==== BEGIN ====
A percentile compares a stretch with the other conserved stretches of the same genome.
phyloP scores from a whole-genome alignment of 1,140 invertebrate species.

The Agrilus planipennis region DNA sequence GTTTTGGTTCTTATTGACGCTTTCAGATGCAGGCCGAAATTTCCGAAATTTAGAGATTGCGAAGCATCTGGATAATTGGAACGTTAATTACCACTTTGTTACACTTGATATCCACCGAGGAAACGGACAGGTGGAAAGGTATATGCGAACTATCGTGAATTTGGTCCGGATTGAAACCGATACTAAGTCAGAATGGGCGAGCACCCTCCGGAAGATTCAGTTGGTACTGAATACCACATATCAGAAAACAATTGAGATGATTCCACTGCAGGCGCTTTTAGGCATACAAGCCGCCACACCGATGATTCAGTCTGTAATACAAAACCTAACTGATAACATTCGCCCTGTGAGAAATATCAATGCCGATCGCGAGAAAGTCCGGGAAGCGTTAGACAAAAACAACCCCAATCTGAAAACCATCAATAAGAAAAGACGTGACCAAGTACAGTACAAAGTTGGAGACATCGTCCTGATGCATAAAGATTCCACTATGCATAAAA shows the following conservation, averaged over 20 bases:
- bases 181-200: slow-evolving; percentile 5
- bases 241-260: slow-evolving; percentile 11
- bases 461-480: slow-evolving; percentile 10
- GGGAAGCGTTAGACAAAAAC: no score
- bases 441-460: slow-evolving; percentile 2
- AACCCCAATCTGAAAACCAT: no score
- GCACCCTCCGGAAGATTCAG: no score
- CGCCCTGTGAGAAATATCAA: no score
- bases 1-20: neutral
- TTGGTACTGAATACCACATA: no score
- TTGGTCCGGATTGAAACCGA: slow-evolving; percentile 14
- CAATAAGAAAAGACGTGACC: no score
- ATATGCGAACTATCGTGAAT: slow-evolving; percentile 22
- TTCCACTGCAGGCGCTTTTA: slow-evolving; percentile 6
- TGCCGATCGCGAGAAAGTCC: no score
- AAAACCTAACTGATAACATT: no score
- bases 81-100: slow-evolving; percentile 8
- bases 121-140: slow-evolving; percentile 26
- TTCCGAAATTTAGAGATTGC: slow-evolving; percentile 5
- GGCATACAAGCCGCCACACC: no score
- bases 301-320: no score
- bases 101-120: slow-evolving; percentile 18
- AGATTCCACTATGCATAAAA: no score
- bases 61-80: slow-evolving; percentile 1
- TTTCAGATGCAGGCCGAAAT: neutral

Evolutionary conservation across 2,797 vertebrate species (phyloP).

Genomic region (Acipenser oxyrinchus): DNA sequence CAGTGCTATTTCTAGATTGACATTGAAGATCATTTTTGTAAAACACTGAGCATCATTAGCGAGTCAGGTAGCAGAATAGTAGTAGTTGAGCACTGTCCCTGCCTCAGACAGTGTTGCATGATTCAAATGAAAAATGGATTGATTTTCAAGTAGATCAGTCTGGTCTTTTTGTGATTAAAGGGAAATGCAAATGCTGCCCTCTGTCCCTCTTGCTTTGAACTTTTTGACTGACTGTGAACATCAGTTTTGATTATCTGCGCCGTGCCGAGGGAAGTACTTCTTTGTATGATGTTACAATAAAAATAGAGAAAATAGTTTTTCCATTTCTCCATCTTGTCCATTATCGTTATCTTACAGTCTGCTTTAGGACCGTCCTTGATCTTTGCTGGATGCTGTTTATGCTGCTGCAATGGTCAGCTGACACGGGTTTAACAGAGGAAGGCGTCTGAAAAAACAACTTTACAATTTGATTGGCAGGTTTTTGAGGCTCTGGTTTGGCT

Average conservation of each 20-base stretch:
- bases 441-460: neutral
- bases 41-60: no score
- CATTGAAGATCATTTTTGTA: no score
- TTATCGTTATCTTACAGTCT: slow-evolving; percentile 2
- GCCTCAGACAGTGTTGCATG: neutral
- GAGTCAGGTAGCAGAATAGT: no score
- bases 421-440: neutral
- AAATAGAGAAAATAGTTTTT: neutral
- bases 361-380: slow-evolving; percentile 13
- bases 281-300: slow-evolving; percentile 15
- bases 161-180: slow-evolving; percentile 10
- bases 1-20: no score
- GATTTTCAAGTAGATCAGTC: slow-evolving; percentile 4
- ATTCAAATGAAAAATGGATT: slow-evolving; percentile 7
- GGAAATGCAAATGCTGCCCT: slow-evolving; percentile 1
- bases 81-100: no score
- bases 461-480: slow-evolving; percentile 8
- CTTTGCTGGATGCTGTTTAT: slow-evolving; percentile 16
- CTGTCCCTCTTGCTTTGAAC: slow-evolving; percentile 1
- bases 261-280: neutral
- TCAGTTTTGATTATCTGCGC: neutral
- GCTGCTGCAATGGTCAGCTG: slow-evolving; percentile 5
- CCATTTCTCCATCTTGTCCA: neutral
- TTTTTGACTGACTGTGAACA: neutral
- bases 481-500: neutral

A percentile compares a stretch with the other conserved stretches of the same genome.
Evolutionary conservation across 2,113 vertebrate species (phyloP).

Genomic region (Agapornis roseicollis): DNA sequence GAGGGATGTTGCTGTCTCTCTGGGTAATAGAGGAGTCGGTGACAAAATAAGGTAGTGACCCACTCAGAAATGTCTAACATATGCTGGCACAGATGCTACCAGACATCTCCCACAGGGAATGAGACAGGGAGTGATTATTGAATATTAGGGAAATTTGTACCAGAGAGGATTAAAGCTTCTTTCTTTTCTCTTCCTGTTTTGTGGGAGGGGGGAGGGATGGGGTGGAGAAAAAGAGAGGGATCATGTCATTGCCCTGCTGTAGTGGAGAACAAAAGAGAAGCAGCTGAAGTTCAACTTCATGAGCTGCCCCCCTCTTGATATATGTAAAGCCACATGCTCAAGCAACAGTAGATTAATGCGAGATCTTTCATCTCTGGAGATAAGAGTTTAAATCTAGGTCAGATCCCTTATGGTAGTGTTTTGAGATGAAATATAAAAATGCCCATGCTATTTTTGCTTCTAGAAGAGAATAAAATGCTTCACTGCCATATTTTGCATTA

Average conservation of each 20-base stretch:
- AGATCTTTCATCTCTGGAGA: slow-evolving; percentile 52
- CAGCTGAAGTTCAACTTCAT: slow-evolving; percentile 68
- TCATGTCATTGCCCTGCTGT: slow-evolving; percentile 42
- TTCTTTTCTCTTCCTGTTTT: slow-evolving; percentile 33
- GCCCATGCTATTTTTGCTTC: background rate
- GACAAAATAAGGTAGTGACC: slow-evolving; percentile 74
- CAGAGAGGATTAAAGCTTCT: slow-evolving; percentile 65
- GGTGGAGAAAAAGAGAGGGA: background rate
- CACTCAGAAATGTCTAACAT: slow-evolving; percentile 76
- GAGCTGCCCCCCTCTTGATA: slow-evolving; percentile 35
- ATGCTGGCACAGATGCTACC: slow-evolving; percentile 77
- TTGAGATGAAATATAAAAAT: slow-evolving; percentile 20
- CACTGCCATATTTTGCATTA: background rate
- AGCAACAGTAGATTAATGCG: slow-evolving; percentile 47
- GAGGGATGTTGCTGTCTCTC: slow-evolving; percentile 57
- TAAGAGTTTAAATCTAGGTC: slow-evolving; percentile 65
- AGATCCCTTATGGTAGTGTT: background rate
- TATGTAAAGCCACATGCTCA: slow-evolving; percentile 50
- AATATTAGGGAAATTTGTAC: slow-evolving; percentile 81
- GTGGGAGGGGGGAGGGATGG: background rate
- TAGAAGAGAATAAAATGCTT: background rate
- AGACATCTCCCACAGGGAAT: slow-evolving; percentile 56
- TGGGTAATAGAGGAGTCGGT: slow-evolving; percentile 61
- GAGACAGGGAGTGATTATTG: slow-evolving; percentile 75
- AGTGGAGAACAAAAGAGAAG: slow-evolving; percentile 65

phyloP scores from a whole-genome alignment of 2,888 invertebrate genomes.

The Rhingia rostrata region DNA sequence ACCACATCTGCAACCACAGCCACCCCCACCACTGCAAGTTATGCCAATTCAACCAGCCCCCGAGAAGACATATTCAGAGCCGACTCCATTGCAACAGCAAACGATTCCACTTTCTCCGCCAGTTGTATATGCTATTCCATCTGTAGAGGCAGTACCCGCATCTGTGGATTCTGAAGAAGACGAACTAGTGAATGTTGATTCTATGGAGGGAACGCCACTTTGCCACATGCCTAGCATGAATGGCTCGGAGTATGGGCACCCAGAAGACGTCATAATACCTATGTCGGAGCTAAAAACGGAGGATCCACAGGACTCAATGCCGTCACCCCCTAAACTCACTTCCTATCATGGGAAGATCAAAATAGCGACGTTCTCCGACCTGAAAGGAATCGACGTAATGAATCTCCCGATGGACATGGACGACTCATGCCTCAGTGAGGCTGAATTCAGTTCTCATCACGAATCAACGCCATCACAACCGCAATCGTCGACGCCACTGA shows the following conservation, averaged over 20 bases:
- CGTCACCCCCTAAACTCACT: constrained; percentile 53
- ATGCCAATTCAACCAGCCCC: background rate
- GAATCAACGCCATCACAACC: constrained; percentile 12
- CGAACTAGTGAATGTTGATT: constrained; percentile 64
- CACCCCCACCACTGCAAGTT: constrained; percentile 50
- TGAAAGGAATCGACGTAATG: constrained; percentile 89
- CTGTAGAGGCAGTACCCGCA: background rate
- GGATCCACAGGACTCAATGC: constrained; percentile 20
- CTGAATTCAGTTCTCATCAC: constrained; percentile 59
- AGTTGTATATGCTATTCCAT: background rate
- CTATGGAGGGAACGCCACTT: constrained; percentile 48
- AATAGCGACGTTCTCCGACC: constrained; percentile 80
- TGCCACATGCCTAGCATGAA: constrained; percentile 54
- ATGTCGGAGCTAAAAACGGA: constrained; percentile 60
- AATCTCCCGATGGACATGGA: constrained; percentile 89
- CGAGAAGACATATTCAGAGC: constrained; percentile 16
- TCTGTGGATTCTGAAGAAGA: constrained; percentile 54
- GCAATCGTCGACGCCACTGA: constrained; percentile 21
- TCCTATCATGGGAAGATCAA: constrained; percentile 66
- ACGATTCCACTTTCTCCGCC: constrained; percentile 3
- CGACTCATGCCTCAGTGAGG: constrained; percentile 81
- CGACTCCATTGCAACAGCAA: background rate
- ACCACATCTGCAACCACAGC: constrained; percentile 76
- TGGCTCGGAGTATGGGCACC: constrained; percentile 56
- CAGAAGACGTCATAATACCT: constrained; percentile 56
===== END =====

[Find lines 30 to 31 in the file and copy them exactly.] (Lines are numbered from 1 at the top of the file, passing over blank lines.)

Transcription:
Genomic region (Acipenser oxyrinchus): DNA sequence CAGTGCTATTTCTAGATTGACATTGAAGATCATTTTTGTAAAACACTGAGCATCATTAGCGAGTCAGGTAGCAGAATAGTAGTAGTTGAGCACTGTCCCTGCCTCAGACAGTGTTGCATGATTCAAATGAAAAATGGATTGATTTTCAAGTAGATCAGTCTGGTCTTTTTGTGATTAAAGGGAAATGCAAATGCTGCCCTCTGTCCCTCTTGCTTTGAACTTTTTGACTGACTGTGAACATCAGTTTTGATTATCTGCGCCGTGCCGAGGGAAGTACTTCTTTGTATGATGTTACAATAAAAATAGAGAAAATAGTTTTTCCATTTCTCCATCTTGTCCATTATCGTTATCTTACAGTCTGCTTTAGGACCGTCCTTGATCTTTGCTGGATGCTGTTTATGCTGCTGCAATGGTCAGCTGACACGGGTTTAACAGAGGAAGGCGTCTGAAAAAACAACTTTACAATTTGATTGGCAGGTTTTTGAGGCTCTGGTTTGGCT

Average conservation of each 20-base stretch: